James Martells Methods and Yahoo
In James Martell's Affiliate Handbook, he mentions that he focuses on optimizing almost exclusively for Google, since they get the bulk of search engine traffic. But there's been a little bit of controversy lately about some of James's sites being penalized by Google. My personal suspicion is that his sites were excessively cross-linked, and some of them might have had duplicated content. But one of the things I have noticed is that the Martell sites are doing very well in Yahoo.
A good friend of mine is an expert at SEO. He explained to me a few days ago that Yahoo's current algorithm is very similar to Google's old algorithm, before Google started trying really hard to thwart SEO's and affiliate marketers. This would explain why Martell's sites are still doing very well in Yahoo. And while Google might still get a lot of searches, Yahoo is no slouch. If Yahoo gets half the searches done on it that Google does, then it's still sending a terrific amount of traffic. (I heard someone say that Google might put the lobster on the table, but Yahoo can still put the steak on the plate.)
Yahoo is more sensitive to on-page optimization than Google. One of the only flaws (and it's a minor flaw) with James's materials is his focus on keyword density and on-page optimization. Off page factors matter much more than on page factors right now, and that situation won't change anytime soon, as far as I'm concerned. It's just so much easier to manipulate your on-page factors than it is to manipulate your offpage factors. Yahoo's a big fan of having your keyword in the URL, but Yahoo's results are heavily related to your backlink structure too.
I recommend James Martell's book and his methods, but I encourage everyone to do some independent thinking too. I disagree with a cookie-cutter approach to webmastering, and to business as a whole. Pay attention to what's going on, and experiment with different things. Learn what's working for you, both in Yahoo, and in Google, and don't be afraid to try something different now and then.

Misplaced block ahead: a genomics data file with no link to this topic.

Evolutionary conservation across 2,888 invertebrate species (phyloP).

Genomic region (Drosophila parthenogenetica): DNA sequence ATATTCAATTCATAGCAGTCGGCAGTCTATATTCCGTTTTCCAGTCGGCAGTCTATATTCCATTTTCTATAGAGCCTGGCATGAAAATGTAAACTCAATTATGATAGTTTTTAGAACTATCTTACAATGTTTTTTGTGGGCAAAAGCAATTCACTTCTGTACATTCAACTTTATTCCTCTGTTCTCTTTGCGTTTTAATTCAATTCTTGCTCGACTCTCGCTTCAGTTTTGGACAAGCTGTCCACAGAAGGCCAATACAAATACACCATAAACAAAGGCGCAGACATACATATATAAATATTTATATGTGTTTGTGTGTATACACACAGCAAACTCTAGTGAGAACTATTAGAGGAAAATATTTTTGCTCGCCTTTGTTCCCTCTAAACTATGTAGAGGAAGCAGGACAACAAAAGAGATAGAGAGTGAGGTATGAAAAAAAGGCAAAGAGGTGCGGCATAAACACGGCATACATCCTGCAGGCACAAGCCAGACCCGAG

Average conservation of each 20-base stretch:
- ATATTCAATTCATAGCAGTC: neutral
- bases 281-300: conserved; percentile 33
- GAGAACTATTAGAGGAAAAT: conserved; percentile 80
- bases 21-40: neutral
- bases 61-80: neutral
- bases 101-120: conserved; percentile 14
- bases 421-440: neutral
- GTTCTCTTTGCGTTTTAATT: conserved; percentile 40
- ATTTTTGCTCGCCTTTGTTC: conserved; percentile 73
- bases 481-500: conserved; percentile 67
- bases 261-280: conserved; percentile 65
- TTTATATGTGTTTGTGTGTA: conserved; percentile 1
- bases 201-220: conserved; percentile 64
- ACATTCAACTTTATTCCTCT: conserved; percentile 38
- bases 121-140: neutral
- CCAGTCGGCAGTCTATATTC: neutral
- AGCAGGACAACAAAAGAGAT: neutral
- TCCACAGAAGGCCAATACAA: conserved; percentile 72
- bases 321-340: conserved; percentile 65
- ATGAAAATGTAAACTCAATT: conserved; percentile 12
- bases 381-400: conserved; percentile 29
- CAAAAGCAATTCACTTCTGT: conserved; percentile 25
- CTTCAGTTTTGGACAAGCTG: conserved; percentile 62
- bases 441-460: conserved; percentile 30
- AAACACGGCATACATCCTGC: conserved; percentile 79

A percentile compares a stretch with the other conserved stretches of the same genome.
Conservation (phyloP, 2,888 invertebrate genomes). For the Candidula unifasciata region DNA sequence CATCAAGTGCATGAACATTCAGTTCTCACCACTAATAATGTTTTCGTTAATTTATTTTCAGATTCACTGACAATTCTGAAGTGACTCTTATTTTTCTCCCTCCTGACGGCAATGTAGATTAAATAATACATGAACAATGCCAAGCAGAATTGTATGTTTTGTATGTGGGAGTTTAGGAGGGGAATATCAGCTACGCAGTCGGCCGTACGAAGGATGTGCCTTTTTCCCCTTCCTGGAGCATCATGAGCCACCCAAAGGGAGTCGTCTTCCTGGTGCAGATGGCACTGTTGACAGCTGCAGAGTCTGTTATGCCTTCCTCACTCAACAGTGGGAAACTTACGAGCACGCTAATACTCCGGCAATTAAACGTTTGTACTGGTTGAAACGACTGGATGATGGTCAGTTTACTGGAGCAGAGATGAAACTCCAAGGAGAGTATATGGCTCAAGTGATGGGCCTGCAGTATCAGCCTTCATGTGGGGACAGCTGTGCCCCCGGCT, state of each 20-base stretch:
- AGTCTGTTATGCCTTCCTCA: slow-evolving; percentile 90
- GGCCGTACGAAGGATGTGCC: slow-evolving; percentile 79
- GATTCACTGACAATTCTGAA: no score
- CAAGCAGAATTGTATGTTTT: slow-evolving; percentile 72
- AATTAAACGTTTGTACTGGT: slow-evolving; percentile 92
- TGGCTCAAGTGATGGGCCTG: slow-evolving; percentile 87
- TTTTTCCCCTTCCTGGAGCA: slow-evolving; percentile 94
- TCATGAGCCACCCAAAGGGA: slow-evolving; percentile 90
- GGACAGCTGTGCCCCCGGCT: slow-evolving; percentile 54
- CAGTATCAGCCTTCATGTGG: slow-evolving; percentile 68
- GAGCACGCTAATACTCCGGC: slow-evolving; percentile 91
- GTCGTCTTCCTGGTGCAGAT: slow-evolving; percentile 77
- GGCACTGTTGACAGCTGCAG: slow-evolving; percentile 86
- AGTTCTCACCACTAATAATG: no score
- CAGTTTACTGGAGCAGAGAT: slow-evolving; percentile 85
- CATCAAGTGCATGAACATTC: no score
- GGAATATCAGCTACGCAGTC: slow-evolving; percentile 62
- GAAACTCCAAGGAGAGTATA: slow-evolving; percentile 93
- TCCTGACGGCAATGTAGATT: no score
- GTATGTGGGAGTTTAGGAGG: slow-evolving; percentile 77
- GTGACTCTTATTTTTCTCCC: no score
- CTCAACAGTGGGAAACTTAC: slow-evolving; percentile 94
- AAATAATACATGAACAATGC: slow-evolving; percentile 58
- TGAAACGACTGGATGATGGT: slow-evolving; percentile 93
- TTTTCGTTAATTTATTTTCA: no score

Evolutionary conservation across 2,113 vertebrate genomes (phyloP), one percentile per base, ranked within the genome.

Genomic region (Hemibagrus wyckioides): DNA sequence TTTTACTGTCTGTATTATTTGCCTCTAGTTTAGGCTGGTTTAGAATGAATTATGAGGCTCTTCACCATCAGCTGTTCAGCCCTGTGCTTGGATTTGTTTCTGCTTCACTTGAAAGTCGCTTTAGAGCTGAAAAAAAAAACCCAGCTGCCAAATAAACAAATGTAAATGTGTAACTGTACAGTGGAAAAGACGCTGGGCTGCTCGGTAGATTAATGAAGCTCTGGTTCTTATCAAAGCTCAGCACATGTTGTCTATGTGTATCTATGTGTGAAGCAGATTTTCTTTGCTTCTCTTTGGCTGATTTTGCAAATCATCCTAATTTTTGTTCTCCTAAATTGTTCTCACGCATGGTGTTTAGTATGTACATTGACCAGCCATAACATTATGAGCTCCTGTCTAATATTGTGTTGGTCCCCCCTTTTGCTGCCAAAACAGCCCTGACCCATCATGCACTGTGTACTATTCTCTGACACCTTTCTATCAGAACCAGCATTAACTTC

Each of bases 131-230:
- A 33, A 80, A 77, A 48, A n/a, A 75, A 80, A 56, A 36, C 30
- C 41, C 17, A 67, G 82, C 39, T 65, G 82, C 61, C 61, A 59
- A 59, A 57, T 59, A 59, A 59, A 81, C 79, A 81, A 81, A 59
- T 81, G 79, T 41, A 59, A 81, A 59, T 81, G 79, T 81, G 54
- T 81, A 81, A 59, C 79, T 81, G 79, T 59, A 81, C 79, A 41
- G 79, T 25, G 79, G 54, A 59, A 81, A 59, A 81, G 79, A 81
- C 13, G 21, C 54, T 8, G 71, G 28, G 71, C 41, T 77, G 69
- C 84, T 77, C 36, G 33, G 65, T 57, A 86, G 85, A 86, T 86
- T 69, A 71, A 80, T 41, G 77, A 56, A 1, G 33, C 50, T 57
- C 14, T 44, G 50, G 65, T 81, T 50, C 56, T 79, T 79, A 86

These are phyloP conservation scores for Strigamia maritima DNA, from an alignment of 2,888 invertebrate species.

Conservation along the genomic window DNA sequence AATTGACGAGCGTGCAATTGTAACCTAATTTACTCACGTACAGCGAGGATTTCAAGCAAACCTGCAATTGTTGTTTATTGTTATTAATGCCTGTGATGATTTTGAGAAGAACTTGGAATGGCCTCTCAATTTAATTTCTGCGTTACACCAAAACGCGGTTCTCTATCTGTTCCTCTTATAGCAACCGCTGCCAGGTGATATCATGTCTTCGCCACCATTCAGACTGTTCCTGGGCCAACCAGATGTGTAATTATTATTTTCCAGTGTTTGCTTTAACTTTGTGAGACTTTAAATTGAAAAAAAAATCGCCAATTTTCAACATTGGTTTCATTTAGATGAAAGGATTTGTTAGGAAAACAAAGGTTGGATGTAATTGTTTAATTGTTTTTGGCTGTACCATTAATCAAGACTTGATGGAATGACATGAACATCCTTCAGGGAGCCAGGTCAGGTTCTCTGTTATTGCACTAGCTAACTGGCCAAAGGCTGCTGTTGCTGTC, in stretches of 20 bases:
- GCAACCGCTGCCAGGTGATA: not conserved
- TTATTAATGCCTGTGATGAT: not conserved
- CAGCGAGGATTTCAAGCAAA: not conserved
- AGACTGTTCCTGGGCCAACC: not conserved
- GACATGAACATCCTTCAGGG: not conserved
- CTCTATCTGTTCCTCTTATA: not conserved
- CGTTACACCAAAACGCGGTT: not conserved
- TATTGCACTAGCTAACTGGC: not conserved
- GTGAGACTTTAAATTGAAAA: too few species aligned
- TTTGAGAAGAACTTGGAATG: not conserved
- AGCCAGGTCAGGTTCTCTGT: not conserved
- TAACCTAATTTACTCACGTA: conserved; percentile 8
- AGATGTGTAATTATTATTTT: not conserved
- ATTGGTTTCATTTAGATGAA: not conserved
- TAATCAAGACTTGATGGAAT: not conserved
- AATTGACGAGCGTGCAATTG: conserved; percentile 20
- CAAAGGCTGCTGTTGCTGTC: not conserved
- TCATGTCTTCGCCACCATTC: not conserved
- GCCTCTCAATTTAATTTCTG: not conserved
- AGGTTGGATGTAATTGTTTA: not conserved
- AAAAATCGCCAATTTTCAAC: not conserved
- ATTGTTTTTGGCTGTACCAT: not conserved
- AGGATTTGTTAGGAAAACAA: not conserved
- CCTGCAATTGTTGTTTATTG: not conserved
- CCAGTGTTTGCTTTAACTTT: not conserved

The author runs several affiliate websites, and you can read more about his exploits at his affiliatemarketingprograms.blogspot.com/">Affiliate Marketing Programs Blog and see one of his sites at www.major-millions.net/">Major Millions Jackpot.
Call Number is a library-inspired monthly book subscription box that celebrates Black literature and authors. Started by Jamillah Gabriel to mesh her two great lovesBlack literature and librariesCall Number is built out of the desire to share the books she loves. Fiction and nonfiction monthly subscriptions are available starting at $20. An excellent choice both for individual readers and smaller libraries looking to build up their collection of Black literature.
The Hogwarts universe is set to expand by an additional two new Harry Potter books, published by Bloomsbury in the UK (and presumably Scholastic in the USA) in conjunction with a British Library event, in celebration of the 20th anniversary of the series.
The library exhibition titled, "A History of Magic," featuring the two books will be open from October 2017 to February 2018.
The books, both by the British Library, include unseen sketches and manuscript pages from author J.K. Rowling, magical illustrations from Jim Kay and artifacts from the archives at the library.
J.K. Rowling, in a statement on the Pottermore website, called A History of Magic an "adult edition" and Harry Potter A Journey Through A History of Magic "a family edition for younger readers."